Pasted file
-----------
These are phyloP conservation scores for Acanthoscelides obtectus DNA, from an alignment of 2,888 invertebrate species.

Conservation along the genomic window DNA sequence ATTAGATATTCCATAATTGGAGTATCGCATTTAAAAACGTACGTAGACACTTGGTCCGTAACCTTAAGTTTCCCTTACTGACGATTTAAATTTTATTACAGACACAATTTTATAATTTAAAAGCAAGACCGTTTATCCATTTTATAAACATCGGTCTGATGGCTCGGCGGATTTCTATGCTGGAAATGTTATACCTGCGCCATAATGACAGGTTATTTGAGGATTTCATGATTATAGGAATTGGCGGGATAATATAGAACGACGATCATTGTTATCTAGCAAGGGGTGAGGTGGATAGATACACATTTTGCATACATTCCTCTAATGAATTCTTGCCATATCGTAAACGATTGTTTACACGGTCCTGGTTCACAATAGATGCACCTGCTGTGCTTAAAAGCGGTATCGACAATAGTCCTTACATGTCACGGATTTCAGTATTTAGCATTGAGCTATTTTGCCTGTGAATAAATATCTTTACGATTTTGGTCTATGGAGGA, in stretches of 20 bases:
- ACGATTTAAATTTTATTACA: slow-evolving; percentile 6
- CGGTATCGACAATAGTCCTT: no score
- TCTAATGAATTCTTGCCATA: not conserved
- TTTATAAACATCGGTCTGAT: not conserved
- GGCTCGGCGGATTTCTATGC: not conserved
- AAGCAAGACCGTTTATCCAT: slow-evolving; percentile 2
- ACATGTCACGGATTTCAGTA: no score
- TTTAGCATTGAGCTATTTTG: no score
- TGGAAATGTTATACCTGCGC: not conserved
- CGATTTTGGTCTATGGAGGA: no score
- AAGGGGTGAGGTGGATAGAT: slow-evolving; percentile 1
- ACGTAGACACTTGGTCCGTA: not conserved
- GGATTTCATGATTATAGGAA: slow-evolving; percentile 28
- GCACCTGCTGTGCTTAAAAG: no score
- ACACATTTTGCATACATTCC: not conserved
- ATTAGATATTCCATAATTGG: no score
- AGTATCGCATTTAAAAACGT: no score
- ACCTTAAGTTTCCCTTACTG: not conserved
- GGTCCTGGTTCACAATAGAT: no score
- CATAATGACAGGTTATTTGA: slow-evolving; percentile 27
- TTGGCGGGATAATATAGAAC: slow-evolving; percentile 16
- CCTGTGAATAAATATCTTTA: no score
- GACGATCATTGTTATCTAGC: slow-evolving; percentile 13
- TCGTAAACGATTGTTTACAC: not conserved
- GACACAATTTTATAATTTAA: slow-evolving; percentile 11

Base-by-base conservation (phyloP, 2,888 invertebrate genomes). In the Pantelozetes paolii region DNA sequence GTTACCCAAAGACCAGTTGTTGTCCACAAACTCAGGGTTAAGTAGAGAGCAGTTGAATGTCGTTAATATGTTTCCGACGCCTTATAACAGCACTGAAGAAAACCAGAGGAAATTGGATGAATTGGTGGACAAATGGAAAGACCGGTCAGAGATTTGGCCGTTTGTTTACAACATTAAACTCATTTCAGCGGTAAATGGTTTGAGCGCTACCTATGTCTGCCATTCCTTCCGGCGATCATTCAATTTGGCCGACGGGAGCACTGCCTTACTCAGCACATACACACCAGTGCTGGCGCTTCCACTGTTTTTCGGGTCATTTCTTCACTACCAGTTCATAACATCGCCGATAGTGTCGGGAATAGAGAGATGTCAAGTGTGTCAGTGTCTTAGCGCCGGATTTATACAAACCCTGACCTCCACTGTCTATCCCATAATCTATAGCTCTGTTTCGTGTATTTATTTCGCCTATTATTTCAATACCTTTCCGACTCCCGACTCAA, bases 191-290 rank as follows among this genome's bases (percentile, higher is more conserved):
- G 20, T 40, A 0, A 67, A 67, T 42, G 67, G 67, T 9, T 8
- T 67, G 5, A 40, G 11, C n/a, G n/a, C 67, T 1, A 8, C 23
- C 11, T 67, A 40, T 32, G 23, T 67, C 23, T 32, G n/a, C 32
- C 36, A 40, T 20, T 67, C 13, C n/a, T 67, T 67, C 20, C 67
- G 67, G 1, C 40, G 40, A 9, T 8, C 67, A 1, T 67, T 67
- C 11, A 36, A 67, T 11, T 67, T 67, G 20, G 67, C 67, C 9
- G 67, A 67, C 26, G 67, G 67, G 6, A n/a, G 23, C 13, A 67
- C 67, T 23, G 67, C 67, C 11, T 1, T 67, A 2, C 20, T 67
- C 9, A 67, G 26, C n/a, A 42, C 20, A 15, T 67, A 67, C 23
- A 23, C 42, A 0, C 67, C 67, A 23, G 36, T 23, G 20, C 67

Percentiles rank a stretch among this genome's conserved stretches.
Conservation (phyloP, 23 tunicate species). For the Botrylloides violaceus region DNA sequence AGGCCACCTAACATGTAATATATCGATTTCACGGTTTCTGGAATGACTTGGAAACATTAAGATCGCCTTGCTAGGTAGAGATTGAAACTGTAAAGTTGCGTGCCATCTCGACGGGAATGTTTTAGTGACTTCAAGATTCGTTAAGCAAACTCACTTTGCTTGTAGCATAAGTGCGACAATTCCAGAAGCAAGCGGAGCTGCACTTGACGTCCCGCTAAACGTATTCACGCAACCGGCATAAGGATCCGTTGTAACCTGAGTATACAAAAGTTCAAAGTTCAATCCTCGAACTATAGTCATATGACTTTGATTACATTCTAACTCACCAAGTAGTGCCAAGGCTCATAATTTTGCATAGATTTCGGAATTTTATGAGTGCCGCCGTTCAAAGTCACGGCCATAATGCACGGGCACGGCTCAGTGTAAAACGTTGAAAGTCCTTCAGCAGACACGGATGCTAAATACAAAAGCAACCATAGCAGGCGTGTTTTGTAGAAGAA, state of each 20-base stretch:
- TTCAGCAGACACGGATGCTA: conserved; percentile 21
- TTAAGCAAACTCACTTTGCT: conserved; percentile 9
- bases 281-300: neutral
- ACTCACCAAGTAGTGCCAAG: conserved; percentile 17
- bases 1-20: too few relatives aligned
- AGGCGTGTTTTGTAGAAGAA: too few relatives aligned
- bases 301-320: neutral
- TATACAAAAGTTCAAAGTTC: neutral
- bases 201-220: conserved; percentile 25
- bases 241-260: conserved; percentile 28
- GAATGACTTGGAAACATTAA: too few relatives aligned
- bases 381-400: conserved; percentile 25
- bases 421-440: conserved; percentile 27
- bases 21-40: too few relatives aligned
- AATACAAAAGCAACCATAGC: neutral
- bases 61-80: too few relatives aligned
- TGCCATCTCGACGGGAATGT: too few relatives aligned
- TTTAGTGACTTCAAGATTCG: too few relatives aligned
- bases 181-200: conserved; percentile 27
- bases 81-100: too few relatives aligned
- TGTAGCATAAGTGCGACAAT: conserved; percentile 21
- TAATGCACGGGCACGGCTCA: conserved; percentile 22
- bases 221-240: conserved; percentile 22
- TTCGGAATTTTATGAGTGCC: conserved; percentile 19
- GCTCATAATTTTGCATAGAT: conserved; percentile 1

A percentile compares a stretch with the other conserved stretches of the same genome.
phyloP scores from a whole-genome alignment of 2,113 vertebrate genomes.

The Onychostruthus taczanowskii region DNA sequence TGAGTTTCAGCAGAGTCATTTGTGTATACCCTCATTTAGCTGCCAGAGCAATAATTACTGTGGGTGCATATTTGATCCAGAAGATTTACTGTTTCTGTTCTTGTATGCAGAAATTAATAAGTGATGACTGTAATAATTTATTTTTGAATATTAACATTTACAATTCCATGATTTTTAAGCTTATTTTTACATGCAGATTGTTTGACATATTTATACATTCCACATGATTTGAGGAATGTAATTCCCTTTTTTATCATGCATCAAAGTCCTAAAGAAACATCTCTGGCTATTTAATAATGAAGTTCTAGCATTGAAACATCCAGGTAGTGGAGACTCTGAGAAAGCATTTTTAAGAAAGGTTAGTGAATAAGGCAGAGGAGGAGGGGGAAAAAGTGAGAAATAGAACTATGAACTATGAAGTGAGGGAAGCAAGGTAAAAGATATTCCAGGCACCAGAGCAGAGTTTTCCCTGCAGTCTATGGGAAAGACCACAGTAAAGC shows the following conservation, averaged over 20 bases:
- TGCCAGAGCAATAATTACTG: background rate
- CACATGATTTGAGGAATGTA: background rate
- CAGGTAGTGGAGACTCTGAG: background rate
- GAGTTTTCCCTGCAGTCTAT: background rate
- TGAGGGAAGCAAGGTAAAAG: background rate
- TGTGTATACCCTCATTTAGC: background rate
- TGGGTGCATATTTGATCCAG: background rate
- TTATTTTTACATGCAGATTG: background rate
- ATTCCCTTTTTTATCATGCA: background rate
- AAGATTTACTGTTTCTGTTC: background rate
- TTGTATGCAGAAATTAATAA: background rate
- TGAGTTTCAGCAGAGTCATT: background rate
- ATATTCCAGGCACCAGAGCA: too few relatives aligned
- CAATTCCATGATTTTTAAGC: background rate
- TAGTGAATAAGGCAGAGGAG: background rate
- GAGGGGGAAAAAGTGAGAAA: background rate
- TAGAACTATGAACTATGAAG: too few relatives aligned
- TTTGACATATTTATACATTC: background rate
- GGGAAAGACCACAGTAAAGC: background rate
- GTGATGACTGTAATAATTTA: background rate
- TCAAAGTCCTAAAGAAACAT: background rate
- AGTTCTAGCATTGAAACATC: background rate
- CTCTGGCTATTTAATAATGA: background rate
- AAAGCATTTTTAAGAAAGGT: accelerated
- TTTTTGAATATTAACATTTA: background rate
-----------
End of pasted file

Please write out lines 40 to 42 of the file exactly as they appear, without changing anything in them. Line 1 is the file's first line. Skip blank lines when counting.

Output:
Conservation (phyloP, 23 tunicate species). For the Botrylloides violaceus region DNA sequence AGGCCACCTAACATGTAATATATCGATTTCACGGTTTCTGGAATGACTTGGAAACATTAAGATCGCCTTGCTAGGTAGAGATTGAAACTGTAAAGTTGCGTGCCATCTCGACGGGAATGTTTTAGTGACTTCAAGATTCGTTAAGCAAACTCACTTTGCTTGTAGCATAAGTGCGACAATTCCAGAAGCAAGCGGAGCTGCACTTGACGTCCCGCTAAACGTATTCACGCAACCGGCATAAGGATCCGTTGTAACCTGAGTATACAAAAGTTCAAAGTTCAATCCTCGAACTATAGTCATATGACTTTGATTACATTCTAACTCACCAAGTAGTGCCAAGGCTCATAATTTTGCATAGATTTCGGAATTTTATGAGTGCCGCCGTTCAAAGTCACGGCCATAATGCACGGGCACGGCTCAGTGTAAAACGTTGAAAGTCCTTCAGCAGACACGGATGCTAAATACAAAAGCAACCATAGCAGGCGTGTTTTGTAGAAGAA, state of each 20-base stretch:
- TTCAGCAGACACGGATGCTA: conserved; percentile 21
- TTAAGCAAACTCACTTTGCT: conserved; percentile 9